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Heterochromia iridum in cats usually leads to their eyes having two different colors, which is quite rare. It can be passed down from parents, or it can happen if the cat is injured or takes medication. Most often, it’s just a cosmetic difference and doesn’t affect the cat’s health. 

However, it can be associated with other health problems in some rare cases. So if your cat has odd-colored eyes, mention it to your vet.

Notable breeds with odd-colored eyes: Turkish Van, Turkish Angora, Sphynx, Persian, Oriental Shorthair, Japanese Bobtail, Khao Manee

7. Dichroic Eyes (👁️ 1/10)

Dichroic Eyes

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Some cats have two colors in their eyes. This is called a dichroic eye color, the rarest cat eye color on the list. It happens when the cat has different melanin levels in different parts of its iris.

Occasionally, you’ll see a cat with an odd-colored oval near its pupil that gradually blends into another color. Other times, the colors are sectioned off.

Although these eyes are quite rare, they’re certainly stunning. In fact, some people believe that dichromatic eyes give cats an elegant and alluring appeal.

What Determines Cat Eye Color

One thing that makes cats unique is their wide range of eye colors. While some cat breeds tend to have specific colors, others can have a variety of hues. So, what determines a cat’s eye color?

There are three main factors:

  • the amount of pigment present,
  • the blue refraction, and
  • breeding.

The darker a cat’s iris, the more melanin it contains. For example, black cats have notably dark eyes because of high levels of melanin.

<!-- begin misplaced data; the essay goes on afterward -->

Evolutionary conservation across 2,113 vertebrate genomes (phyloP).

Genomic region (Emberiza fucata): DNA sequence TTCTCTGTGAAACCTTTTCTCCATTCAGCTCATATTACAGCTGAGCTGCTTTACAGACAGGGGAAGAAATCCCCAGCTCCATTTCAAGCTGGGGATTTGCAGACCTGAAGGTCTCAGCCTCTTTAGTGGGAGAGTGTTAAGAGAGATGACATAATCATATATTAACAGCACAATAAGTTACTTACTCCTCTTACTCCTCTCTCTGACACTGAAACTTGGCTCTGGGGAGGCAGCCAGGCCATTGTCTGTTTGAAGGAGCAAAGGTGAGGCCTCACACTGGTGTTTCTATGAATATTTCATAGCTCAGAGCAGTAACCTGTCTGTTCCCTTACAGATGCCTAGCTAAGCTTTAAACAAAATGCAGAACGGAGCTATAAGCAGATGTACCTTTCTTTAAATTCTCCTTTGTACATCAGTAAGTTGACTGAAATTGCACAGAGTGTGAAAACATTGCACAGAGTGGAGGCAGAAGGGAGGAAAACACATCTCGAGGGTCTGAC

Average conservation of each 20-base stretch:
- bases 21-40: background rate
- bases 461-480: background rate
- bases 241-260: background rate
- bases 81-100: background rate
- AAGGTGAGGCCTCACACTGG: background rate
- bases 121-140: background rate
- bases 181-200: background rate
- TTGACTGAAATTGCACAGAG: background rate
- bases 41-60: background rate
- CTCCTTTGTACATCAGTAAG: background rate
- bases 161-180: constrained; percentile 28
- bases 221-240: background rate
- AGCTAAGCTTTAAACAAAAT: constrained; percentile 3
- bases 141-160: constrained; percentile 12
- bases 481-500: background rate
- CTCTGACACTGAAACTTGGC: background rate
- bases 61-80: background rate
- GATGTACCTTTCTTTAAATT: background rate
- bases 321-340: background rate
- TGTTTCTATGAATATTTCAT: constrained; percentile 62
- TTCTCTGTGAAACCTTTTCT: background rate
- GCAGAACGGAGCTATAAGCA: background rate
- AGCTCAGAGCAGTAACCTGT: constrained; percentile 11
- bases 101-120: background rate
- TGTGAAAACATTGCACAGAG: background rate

Meanwhile, white cats often have blue or green eyes because of the lower pigment-producing melanocytes. The blue reflection is created by light bouncing off the back of the eye. This is why some cats have bright green or blue eyes.

Until about six weeks of age, all kittens have blue eyes—this essentially means they lack any pigment at this point, and the color blue is a result of refraction by the outer layer of the iris called the stroma.

However, this color will (in most cases) change into the kitten’s true eye color over time. The amount of melanocytes and the amount of melanin produced affects how quickly or slowly the final eye color develops. By the time the cat turns 12 weeks old, its eye color should be fully set.

Breeding can also affect a cat’s eye color. For example, Siamese is among the breeds that will pretty much always have blue eyes. So, next time you’re admiring your kitty’s pretty peepers, remember that there’s more to their eye color than meets the eye!

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Frequently Asked Questions

What is the most popular cat eye color?

Green is one of the most popular eye colors for cats. It’s said to be the color of luck and new beginnings. In addition, green cat eyes are believed to give the wearer an air of mystery and intrigue. Blue, orange, and yellow are also popular colors for cat eyes.

A blue-eyed cat is often seen as calm and serene, while an orange-eyed feline is said to be full of energy and mischief.

Do brown-eyed cats exist?

Yes, brown-eyed cats exist. Brown eyes are caused by genes that code for the pigment melanin. More melanin in the iris means darker eyes.

Can a cat have black eyes?

Only when you get them angry! Cats can’t have black eyes naturally—you can only see this phenomenon when they’re agitated or scared, and their pupils dilate temporarily.

Key Takeaways

Now you know what the most common cat eye color is, will this information change how you view felines? Probably not, but it’s still an interesting bit of trivia to have up your sleeve the next time you find yourself in a conversation about cats.

And if you want to learn even more fun facts about our feline friends, keep reading our blog for posts on everything from housebreaking tips to understanding cat behavior.